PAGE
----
The comparison to Stagefright at first seemed reasonably apt, but after scratching the surface, there’s only a coarse similarity. Stagefright affects versions of Android starting with 2.2, released in 2011, and swept in several hundred million Android phones, tablets, and other devices. Hundreds of millions of Android phones haven’t been patched to protect against Stagefright and many are well past any security upgrade cycle. (Stagefright was partly mitigated by updates to Google’s Hangouts and Messenger apps.)
However, even though Talos implemented an attack against Safari and OS X, as noted above, the MMS and iMessage vectors remain to be proven. Delivering malicious web content, even via phishing or webpage content hijacking, has a slimmer profile than multimedia messaging.
There can also be a large gap between theoretical and practical that can keep even severe exploits from turning into widespread vectors for malware, even when effective proofs of concept exist. As security firm Sophos noted on its blog post about the bugs, “Not all vulnerabilities can be turned into working exploits, where crooks can send deliberately-crafted files that not only crash the offending code but also wrangle control from it in the process.”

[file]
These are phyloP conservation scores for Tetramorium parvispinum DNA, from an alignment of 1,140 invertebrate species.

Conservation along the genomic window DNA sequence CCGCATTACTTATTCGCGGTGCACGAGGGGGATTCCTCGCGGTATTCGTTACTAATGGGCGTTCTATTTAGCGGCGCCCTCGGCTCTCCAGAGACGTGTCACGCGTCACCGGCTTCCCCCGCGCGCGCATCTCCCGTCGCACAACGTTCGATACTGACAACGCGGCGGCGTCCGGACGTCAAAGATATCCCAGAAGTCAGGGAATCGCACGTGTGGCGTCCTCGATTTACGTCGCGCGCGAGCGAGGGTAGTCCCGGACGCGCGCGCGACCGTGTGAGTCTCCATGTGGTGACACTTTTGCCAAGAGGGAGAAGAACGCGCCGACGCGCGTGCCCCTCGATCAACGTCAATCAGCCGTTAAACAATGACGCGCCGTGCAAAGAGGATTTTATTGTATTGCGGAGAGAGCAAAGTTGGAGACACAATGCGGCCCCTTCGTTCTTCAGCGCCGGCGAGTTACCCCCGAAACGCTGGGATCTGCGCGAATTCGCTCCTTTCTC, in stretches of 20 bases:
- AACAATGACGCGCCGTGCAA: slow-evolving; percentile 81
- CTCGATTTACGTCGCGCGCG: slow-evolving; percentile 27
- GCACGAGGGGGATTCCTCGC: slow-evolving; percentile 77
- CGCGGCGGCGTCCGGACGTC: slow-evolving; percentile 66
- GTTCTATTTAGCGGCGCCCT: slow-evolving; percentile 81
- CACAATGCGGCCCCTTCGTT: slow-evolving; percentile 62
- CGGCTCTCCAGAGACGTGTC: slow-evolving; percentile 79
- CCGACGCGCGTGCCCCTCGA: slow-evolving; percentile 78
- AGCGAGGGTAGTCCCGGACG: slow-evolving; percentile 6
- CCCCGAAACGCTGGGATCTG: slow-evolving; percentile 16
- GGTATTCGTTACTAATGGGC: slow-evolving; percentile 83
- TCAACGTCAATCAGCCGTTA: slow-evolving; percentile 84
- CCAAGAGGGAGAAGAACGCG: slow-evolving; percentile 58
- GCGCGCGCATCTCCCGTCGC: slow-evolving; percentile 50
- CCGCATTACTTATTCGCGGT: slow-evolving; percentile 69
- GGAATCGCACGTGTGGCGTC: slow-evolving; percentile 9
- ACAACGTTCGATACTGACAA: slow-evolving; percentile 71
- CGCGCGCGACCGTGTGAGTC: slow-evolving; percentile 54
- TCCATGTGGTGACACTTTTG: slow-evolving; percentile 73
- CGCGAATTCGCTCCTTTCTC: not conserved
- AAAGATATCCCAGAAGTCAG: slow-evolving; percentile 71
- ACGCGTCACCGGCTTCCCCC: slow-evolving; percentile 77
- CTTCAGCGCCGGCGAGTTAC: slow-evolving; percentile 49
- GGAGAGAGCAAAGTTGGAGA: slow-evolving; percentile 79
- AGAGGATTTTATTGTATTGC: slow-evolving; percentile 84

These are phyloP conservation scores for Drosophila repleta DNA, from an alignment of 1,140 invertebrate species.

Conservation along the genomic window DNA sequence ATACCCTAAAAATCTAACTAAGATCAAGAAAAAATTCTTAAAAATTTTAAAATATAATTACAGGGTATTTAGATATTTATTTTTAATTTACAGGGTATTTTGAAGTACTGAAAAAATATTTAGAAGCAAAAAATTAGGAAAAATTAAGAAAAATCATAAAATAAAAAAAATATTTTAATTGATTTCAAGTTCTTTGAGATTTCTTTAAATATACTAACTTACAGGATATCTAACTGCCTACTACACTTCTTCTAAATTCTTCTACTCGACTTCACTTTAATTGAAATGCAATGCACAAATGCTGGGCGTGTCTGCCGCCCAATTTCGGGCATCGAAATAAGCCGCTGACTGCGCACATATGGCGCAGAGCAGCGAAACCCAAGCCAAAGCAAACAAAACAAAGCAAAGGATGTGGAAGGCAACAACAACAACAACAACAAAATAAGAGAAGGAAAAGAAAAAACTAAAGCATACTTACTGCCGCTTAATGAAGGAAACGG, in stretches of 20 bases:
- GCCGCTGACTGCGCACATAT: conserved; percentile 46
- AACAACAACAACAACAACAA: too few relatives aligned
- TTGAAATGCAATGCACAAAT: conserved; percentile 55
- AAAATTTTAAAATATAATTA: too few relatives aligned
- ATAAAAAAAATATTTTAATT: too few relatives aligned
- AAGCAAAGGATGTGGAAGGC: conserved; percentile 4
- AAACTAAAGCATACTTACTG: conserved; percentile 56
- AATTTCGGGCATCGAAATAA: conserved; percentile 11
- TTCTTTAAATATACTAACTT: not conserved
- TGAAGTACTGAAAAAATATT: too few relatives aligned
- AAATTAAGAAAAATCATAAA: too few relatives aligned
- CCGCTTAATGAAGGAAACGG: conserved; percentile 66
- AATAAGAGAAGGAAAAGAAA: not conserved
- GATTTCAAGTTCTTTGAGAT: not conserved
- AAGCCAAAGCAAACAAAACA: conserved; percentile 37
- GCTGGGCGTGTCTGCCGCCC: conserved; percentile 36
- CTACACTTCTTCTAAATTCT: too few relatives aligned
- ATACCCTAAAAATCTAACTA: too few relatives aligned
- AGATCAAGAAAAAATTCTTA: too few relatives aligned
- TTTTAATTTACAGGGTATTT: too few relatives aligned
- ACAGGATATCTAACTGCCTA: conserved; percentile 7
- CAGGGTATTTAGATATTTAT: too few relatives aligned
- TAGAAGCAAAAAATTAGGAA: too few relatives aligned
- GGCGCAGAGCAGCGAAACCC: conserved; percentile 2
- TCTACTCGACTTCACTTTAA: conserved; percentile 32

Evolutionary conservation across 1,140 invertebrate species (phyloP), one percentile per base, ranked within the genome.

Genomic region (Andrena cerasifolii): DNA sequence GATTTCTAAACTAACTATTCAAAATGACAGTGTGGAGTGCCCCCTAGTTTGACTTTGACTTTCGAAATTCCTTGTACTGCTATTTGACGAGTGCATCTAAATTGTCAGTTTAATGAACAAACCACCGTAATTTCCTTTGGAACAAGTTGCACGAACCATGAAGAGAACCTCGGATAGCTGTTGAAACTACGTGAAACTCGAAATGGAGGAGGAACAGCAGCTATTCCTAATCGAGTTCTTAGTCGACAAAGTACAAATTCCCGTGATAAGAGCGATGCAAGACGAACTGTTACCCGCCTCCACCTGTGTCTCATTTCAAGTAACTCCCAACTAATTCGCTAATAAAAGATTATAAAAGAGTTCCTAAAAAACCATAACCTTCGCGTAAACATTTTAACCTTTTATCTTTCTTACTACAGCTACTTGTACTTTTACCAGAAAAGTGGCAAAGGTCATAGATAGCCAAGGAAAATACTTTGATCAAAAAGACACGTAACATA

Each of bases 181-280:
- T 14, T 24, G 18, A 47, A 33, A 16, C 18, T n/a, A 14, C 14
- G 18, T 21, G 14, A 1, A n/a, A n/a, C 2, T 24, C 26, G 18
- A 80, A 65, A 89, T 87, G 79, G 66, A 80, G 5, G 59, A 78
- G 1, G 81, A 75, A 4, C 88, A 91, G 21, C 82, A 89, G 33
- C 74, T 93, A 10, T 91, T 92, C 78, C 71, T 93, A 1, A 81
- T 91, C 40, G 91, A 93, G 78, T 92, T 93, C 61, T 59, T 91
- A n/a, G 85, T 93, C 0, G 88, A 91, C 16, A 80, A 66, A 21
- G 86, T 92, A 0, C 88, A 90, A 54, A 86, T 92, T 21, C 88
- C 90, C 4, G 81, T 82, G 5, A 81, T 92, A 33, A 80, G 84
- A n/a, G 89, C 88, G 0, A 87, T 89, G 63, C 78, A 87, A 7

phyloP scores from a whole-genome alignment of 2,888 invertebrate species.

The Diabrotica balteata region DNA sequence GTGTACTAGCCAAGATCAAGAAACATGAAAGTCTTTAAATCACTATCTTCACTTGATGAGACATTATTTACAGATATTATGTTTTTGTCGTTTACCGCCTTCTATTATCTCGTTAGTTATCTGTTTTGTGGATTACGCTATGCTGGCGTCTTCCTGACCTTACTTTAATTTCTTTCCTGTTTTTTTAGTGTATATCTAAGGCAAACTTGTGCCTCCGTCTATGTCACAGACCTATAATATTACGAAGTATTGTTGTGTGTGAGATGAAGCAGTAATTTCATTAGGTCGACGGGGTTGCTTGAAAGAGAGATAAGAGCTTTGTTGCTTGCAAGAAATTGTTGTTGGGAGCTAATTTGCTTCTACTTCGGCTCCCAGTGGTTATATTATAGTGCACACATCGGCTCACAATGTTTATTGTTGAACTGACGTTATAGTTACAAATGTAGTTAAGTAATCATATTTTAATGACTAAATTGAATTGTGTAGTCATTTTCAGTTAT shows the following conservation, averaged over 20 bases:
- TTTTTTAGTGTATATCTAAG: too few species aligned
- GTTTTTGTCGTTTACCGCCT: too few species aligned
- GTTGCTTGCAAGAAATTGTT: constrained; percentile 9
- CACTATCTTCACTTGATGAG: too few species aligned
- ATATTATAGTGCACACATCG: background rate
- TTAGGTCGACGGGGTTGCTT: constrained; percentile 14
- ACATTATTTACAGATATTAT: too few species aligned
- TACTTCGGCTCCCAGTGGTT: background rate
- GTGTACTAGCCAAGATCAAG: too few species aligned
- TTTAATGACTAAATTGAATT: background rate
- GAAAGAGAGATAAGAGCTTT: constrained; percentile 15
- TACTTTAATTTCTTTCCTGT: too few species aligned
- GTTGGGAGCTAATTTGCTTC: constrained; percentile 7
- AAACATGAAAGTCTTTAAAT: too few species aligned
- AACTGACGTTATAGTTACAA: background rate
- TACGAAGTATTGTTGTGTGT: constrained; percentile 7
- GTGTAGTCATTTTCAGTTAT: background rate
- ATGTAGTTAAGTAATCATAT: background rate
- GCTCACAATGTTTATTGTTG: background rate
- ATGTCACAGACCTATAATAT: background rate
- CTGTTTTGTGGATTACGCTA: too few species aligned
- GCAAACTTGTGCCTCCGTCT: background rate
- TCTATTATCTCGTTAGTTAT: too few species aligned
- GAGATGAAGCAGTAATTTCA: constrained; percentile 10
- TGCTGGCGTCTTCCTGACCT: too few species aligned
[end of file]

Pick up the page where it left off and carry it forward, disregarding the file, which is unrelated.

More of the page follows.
Without knowing how well and rapidly these flaws can be exploited and used to deliver payloads, the “businesses” that develop malware may not invest the time and research. (Governments and contractors may still pursue these angles as part of a toolkit to compromise specific targets, whether individuals, companies, or foreign agencies.)
Dan Guido, CEO of security firm Trail of Bits, noted on Reddit a number of issues that make it difficult to execute malicious code in iOS, as well as pointing out pathways that exist in Android and are absent in iOS. Bohan responded in the same Reddit thread with additional technical detail.
Nonetheless, given the percentage of Apple users on current versions of OS X and the speed at which Apple users update iOS, tvOS, and watchOS, the number of users that will remain open as a target are relatively small. Even if Apple fails to patch 10.9 and 10.10, that’s a small and shrinking percentage of OS X users. According to Net Applications browser-based analysis, almost three times as many OS X users run 10.11 El Capitan as 10.10 Yosemite, while 10.9 Mavericks users are less than a third of the installed Yosemite base.
Sign up for Computerworld eNewsletters.